Mika Kimura

Gifu University Hospital, Gihu, Gifu, Japan

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Publications (4)5.53 Total impact

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    ABSTRACT: This study examined the effect of glucose and 12-O-tetradecanoylphorbol-13-acetate (TPA) on insulin secretion in isolated human insulinoma cells. In addition, we analyzed conventional PKCα and β activation in the membrane fractions, respectively. Treatment with 5 mM and 20 mM glucose for 5 min and 20 min resulted in 6∼7-fold increases in insulin secretion, and treatment with 1 μM TPA for 5 min also resulted in 3-fold increases in insulin secretion from the basal level. Immunoblot analysis of membrane fractions showed increases in PKCα and β immunoreactivities after treatment with 5 mM, 20 mM glucose and 1 μM TPA. Translocations of PKCα after treatment with glucose and TPA were greater than those of PKCβ in membrane fractions. These results suggest that TPA independently provokes insulin secretion via PKC activation and that PKCα and β activation may be involved in insulin secretion in human insulinoma cells.
    International Union of Biochemistry and Molecular Biology Life 01/2008; 46(4):739 - 745. · 2.79 Impact Factor
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    ABSTRACT: Vitamin E, an antioxidant, improves insulin sensitivity through the suppression of conventional PKC in vascular smooth muscle cells. It has been reported that vitamin E reduces platelet aggregation through the suppression of PKC alpha and beta (Diabetes 47 (1998) 1494). On the other hand, 1 alpha,25-dihydroxy vitamin D3 (1,25D3) activates conventional PKC and may subsequently cause insulin resistance. Against this background, we examined the effect of vitamin E and 1,25D3 on PKC beta and PKC zeta/lambda activities in vitro and 10 nM insulin-induced glucose uptake in rat adipocytes. In vitro PKC beta activity of adipocytes was slightly decreased by the addition of 1 microM vitamin E, but not PKC zeta/lambda activity. In contrast, a 10-1000 nM 1,25D3 dose responsively activated PKC beta activity of adipocytes (ED 50%, 10 nM), but not PKC zeta/lambda activity. Pretreatment with 1 microM vitamin E for 60 min did not improve the insulin-induced glucose uptake. On the other hand, pretreatment with a 10-1000 nM 1,25D3 dose responsively suppressed insulin-induced glucose uptake. Moreover, 1,25D3 increased membrane-associated PKC beta immunoreactivity for 60 min, but no additional increase in membrane-associated PKC beta immunoreactivity during treatment with insulin was observed. These results suggest that 1,25D3 reduces insulin-induced glucose uptake via activation of PKC beta, but not vitamin E in rat adipocytes.
    Diabetes Research and Clinical Practice 04/2002; 55(3):175-83. · 2.74 Impact Factor
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    ABSTRACT: Vitamin E, an antioxidant, improves insulin sensitivity through the suppression of conventional PKC in vascular smooth muscle cells. It has been reported that vitamin E reduces platelet aggregation through the suppression of PKCα and β (Diabetes 47 (1998) 1494). On the other hand, 1α,25-dihydroxy vitamin D3 (1,25D3) activates conventional PKC and may subsequently cause insulin resistance. Against this background, we examined the effect of vitamin E and 1,25D3 on PKCβ and PKC ζ/λ activities in vitro and 10 nM insulin-induced glucose uptake in rat adipocytes. In vitro PKCβ activity of adipocytes was slightly decreased by the addition of 1 μM vitamin E, but not PKC ζ/λ activity. In contrast, a 10–1000 nM 1,25D3 dose responsively activated PKCβ activity of adipocytes (ED 50%, 10 nM), but not PKC ζ/λ activity. Pretreatment with 1 μM vitamin E for 60 min did not improve the insulin-induced glucose uptake. On the other hand, pretreatment with a 10–1000 nM 1,25D3 dose responsively suppressed insulin-induced glucose uptake. Moreover, 1,25D3 increased membrane-associated PKCβ immunoreactivity for 60 min, but no additional increase in membrane-associated PKCβ immunoreactivity during treatment with insulin was observed. These results suggest that 1,25D3 reduces insulin-induced glucose uptake via activation of PKCβ, but not vitamin E in rat adipocytes.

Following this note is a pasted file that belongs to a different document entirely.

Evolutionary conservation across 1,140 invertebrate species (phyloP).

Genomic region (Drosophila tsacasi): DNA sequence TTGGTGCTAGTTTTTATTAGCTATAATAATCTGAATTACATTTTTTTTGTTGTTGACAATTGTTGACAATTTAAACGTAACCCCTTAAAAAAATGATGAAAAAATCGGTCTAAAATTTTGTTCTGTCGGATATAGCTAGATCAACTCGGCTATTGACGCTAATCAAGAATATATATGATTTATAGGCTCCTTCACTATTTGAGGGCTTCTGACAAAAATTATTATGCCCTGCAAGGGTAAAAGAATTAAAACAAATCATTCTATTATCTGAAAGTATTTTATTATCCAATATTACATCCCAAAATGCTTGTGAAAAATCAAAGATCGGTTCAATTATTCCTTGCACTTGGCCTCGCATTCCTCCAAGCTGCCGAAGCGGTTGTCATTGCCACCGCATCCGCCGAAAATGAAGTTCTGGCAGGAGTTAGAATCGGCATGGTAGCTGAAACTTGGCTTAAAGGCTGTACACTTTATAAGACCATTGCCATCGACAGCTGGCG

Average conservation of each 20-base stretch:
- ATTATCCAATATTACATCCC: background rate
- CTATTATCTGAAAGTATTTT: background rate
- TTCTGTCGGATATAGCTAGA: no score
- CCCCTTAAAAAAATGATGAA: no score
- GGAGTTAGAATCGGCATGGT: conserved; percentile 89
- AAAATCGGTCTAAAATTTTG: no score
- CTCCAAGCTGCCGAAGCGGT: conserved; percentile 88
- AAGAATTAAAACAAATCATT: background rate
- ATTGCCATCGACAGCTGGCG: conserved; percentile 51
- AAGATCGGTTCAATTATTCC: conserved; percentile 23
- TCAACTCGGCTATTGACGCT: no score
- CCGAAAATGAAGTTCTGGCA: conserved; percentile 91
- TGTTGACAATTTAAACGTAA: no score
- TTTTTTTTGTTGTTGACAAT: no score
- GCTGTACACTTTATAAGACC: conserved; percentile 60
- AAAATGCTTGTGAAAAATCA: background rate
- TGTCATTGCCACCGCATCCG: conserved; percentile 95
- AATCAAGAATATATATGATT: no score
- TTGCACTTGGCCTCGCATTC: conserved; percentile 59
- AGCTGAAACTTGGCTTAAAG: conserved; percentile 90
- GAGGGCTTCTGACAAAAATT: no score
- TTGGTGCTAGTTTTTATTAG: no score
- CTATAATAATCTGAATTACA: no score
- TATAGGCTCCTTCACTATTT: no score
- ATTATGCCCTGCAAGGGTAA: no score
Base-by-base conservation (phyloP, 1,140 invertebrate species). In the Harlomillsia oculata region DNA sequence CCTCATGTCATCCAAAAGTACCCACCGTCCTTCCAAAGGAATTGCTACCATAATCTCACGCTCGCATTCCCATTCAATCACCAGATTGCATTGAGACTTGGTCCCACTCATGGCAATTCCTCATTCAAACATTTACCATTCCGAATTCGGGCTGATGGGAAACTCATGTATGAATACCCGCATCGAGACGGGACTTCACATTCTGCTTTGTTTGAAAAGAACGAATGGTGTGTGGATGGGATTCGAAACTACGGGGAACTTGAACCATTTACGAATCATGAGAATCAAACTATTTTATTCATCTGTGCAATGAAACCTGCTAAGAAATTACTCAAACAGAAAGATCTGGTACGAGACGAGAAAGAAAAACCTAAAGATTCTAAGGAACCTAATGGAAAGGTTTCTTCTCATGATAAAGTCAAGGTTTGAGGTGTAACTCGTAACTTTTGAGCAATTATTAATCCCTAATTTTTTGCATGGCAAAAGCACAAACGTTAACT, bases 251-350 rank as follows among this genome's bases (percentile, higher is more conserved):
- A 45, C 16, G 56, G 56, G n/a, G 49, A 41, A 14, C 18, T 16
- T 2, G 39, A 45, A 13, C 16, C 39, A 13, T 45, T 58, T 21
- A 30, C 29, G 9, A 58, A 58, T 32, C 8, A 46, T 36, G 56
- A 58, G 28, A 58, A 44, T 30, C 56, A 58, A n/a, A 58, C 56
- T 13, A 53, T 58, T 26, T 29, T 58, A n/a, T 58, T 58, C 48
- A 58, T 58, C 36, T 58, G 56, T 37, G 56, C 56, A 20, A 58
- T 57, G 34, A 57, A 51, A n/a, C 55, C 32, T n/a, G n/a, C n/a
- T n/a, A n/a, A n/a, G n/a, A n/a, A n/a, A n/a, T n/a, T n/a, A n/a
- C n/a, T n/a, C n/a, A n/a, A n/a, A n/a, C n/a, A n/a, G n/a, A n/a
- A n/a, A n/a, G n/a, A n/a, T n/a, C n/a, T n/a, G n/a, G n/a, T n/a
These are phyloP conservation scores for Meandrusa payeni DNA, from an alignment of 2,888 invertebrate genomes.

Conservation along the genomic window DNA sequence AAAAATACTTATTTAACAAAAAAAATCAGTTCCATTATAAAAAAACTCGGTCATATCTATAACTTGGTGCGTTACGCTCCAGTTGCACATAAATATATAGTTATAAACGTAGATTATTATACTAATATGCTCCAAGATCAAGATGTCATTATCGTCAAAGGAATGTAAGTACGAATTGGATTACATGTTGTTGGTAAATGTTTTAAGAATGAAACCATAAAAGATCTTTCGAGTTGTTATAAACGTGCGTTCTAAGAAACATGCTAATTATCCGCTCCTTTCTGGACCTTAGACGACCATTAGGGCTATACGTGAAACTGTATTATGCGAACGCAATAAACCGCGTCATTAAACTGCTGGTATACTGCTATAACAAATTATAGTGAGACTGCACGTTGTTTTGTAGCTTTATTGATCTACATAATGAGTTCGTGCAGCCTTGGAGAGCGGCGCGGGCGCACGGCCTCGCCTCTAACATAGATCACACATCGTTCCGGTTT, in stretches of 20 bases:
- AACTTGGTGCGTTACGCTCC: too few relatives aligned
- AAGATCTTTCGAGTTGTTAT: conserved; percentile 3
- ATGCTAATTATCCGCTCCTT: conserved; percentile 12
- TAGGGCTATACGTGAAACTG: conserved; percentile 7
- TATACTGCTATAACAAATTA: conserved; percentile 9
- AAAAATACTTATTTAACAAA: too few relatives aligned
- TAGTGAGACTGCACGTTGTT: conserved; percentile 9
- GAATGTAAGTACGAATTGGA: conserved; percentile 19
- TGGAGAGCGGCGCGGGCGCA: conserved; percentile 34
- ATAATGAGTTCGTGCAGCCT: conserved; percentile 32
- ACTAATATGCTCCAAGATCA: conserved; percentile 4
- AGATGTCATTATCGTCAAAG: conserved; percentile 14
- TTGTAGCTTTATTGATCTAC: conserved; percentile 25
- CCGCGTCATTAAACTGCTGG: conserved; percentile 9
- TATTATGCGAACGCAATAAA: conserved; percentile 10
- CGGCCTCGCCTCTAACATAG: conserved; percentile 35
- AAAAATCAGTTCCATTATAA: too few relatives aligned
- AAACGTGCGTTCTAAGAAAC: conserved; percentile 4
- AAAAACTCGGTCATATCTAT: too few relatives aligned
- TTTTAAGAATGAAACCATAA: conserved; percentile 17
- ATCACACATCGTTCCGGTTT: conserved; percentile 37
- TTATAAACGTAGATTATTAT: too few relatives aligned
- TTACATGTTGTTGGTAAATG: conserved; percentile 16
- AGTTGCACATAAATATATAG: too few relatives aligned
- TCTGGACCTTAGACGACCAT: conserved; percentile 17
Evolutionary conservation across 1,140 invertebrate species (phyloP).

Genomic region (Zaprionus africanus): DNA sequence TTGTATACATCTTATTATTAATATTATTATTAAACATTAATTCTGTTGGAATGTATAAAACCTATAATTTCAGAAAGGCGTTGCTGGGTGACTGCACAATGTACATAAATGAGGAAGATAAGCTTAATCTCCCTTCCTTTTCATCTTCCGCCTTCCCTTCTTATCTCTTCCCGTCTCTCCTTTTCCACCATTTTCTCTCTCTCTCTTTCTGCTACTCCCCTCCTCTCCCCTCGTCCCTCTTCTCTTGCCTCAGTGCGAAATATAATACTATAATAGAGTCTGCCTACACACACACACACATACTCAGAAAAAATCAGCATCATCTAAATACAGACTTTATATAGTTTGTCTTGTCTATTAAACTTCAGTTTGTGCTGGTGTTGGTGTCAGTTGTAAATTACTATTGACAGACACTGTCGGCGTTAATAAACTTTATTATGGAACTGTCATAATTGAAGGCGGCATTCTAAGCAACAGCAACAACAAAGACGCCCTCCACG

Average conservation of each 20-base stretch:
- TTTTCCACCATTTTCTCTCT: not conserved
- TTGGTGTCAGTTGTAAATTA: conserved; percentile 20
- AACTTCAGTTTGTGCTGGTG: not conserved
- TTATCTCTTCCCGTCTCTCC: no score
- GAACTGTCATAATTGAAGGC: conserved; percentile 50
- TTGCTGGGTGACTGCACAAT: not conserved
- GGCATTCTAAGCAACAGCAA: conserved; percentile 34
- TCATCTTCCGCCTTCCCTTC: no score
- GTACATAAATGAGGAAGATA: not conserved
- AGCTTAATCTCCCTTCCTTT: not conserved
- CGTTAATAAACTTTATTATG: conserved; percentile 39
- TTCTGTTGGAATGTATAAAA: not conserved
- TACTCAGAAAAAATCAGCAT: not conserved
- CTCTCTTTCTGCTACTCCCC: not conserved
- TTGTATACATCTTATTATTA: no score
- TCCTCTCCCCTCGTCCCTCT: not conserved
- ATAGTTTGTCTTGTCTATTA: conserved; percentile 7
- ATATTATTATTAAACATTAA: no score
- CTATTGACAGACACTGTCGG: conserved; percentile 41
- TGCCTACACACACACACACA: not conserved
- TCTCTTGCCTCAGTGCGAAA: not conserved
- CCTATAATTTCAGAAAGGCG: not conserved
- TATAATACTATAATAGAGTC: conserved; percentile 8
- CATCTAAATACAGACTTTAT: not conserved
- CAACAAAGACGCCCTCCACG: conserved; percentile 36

Diabetes Research and Clinical Practice - DIABETES RES CLIN PRACT. 01/2002; 55(3):175-183.
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    ABSTRACT: Although much evidence has been accumulated suggesting that tumor necrosis factor-α (TNF-α) is an important mediator of insulin resistance, the precise mechanism involved is still unclear. Recently, it has been reported that insulin-induced glucose uptake is mediated by activation of second messengers such as insulin receptor substrate 1 (IRS-1), phosphatidylinositol 3-kinase (PI3K), and diacylglycerol (DG)-protein kinase C (PKC). We have examined the effect of TNF-α on insulin-induced glucose uptake and activations of tyrosine kinase, IRS-1, PI3K and PKC in rat adipocytes. Pretreatment with 0.1–100 nM TNF-α for 60 min resulted in a significant decrease in 10 nM insulin- or 1 μM 12-O-tetradecanoyl phorbol-13-acetate (TPA)-induced [3H]2-deoxyglucose uptake without affecting basal glucose uptake. 10 nM insulin-stimulated activation of tyrosine kinase, IRS-1 and PI3K was suppressed by preincubation with 0.1–10 nM TNF-α for 60 min. 10 nM TNF-α pretreatment also suppressed 10 nM insulin- and 1 μM TPA-induced increases in membrane-associated PKCβ and PKCζ. Furthermore, 10 nM TNF-α, by itself, altered PKCβ translocation from the membrane to cytosol. These results suggest that TNF-α inhibits insulin-stimulated activation of both the tyrosine kinase-IRS-1-PI3K-PKCζ pathway and DG-PKC pathway. Finally, TNF-α contributes to insulin resistance in rat adipocytes.
    Biochimica et Biophysica Acta (BBA) - Molecular Cell Research. 04/1999;